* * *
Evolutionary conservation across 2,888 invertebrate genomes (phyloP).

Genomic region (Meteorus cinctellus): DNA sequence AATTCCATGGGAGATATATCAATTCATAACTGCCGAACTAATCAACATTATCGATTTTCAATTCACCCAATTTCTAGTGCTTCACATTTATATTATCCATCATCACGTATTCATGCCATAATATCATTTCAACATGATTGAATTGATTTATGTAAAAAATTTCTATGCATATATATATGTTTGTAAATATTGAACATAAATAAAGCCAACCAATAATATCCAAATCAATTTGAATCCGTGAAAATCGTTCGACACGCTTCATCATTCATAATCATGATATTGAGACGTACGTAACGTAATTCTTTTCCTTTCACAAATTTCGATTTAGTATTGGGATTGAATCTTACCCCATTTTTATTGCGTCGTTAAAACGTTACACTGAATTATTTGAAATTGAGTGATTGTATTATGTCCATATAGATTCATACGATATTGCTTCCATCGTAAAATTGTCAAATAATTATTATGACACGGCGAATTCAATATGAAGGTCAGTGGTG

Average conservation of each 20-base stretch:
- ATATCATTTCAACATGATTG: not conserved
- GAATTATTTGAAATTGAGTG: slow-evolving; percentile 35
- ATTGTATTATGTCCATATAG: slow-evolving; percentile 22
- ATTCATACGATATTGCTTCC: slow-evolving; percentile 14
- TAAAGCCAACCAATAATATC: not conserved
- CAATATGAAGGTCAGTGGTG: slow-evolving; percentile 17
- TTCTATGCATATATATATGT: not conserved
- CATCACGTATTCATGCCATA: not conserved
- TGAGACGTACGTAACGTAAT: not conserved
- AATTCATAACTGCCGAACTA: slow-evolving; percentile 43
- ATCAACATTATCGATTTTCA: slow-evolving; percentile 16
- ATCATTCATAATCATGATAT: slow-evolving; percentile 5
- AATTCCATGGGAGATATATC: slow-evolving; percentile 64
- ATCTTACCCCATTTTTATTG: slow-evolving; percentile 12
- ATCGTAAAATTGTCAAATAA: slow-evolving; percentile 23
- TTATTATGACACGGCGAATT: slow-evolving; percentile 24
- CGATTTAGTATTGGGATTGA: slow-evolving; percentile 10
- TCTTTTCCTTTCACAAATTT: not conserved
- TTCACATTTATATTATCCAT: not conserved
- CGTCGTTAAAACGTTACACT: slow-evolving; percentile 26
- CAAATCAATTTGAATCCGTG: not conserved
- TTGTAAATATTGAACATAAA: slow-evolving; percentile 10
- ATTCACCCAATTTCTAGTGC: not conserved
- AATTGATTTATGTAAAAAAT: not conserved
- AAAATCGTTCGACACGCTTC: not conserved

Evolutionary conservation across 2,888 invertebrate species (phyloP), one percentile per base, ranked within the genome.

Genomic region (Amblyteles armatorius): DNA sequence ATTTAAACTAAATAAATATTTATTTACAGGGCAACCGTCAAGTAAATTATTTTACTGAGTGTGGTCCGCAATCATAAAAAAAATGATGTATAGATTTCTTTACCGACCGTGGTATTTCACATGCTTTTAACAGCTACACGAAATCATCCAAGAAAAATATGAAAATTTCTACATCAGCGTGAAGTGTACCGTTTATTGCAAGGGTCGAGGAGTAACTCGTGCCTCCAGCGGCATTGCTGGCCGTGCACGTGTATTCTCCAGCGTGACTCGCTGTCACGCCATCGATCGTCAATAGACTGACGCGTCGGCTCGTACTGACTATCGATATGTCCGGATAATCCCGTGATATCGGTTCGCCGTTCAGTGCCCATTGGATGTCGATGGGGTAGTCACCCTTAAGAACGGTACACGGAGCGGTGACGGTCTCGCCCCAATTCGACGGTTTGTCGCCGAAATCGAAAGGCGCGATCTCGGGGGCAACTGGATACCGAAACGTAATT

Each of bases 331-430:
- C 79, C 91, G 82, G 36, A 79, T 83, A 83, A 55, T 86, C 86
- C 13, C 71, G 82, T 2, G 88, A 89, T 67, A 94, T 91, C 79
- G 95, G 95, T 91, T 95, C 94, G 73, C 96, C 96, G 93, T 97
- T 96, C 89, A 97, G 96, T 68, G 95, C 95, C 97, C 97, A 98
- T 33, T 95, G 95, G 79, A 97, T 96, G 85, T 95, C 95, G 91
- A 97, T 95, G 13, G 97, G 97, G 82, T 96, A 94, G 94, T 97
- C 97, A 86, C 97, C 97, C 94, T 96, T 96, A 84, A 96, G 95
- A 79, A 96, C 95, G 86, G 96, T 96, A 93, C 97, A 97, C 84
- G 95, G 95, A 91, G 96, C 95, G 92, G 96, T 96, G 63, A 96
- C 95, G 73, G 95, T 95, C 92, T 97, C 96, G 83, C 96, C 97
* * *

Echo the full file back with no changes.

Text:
Evolutionary conservation across 2,888 invertebrate genomes (phyloP).

Genomic region (Meteorus cinctellus): DNA sequence AATTCCATGGGAGATATATCAATTCATAACTGCCGAACTAATCAACATTATCGATTTTCAATTCACCCAATTTCTAGTGCTTCACATTTATATTATCCATCATCACGTATTCATGCCATAATATCATTTCAACATGATTGAATTGATTTATGTAAAAAATTTCTATGCATATATATATGTTTGTAAATATTGAACATAAATAAAGCCAACCAATAATATCCAAATCAATTTGAATCCGTGAAAATCGTTCGACACGCTTCATCATTCATAATCATGATATTGAGACGTACGTAACGTAATTCTTTTCCTTTCACAAATTTCGATTTAGTATTGGGATTGAATCTTACCCCATTTTTATTGCGTCGTTAAAACGTTACACTGAATTATTTGAAATTGAGTGATTGTATTATGTCCATATAGATTCATACGATATTGCTTCCATCGTAAAATTGTCAAATAATTATTATGACACGGCGAATTCAATATGAAGGTCAGTGGTG

Average conservation of each 20-base stretch:
- ATATCATTTCAACATGATTG: not conserved
- GAATTATTTGAAATTGAGTG: slow-evolving; percentile 35
- ATTGTATTATGTCCATATAG: slow-evolving; percentile 22
- ATTCATACGATATTGCTTCC: slow-evolving; percentile 14
- TAAAGCCAACCAATAATATC: not conserved
- CAATATGAAGGTCAGTGGTG: slow-evolving; percentile 17
- TTCTATGCATATATATATGT: not conserved
- CATCACGTATTCATGCCATA: not conserved
- TGAGACGTACGTAACGTAAT: not conserved
- AATTCATAACTGCCGAACTA: slow-evolving; percentile 43
- ATCAACATTATCGATTTTCA: slow-evolving; percentile 16
- ATCATTCATAATCATGATAT: slow-evolving; percentile 5
- AATTCCATGGGAGATATATC: slow-evolving; percentile 64
- ATCTTACCCCATTTTTATTG: slow-evolving; percentile 12
- ATCGTAAAATTGTCAAATAA: slow-evolving; percentile 23
- TTATTATGACACGGCGAATT: slow-evolving; percentile 24
- CGATTTAGTATTGGGATTGA: slow-evolving; percentile 10
- TCTTTTCCTTTCACAAATTT: not conserved
- TTCACATTTATATTATCCAT: not conserved
- CGTCGTTAAAACGTTACACT: slow-evolving; percentile 26
- CAAATCAATTTGAATCCGTG: not conserved
- TTGTAAATATTGAACATAAA: slow-evolving; percentile 10
- ATTCACCCAATTTCTAGTGC: not conserved
- AATTGATTTATGTAAAAAAT: not conserved
- AAAATCGTTCGACACGCTTC: not conserved

Evolutionary conservation across 2,888 invertebrate species (phyloP), one percentile per base, ranked within the genome.

Genomic region (Amblyteles armatorius): DNA sequence ATTTAAACTAAATAAATATTTATTTACAGGGCAACCGTCAAGTAAATTATTTTACTGAGTGTGGTCCGCAATCATAAAAAAAATGATGTATAGATTTCTTTACCGACCGTGGTATTTCACATGCTTTTAACAGCTACACGAAATCATCCAAGAAAAATATGAAAATTTCTACATCAGCGTGAAGTGTACCGTTTATTGCAAGGGTCGAGGAGTAACTCGTGCCTCCAGCGGCATTGCTGGCCGTGCACGTGTATTCTCCAGCGTGACTCGCTGTCACGCCATCGATCGTCAATAGACTGACGCGTCGGCTCGTACTGACTATCGATATGTCCGGATAATCCCGTGATATCGGTTCGCCGTTCAGTGCCCATTGGATGTCGATGGGGTAGTCACCCTTAAGAACGGTACACGGAGCGGTGACGGTCTCGCCCCAATTCGACGGTTTGTCGCCGAAATCGAAAGGCGCGATCTCGGGGGCAACTGGATACCGAAACGTAATT

Each of bases 331-430:
- C 79, C 91, G 82, G 36, A 79, T 83, A 83, A 55, T 86, C 86
- C 13, C 71, G 82, T 2, G 88, A 89, T 67, A 94, T 91, C 79
- G 95, G 95, T 91, T 95, C 94, G 73, C 96, C 96, G 93, T 97
- T 96, C 89, A 97, G 96, T 68, G 95, C 95, C 97, C 97, A 98
- T 33, T 95, G 95, G 79, A 97, T 96, G 85, T 95, C 95, G 91
- A 97, T 95, G 13, G 97, G 97, G 82, T 96, A 94, G 94, T 97
- C 97, A 86, C 97, C 97, C 94, T 96, T 96, A 84, A 96, G 95
- A 79, A 96, C 95, G 86, G 96, T 96, A 93, C 97, A 97, C 84
- G 95, G 95, A 91, G 96, C 95, G 92, G 96, T 96, G 63, A 96
- C 95, G 73, G 95, T 95, C 92, T 97, C 96, G 83, C 96, C 97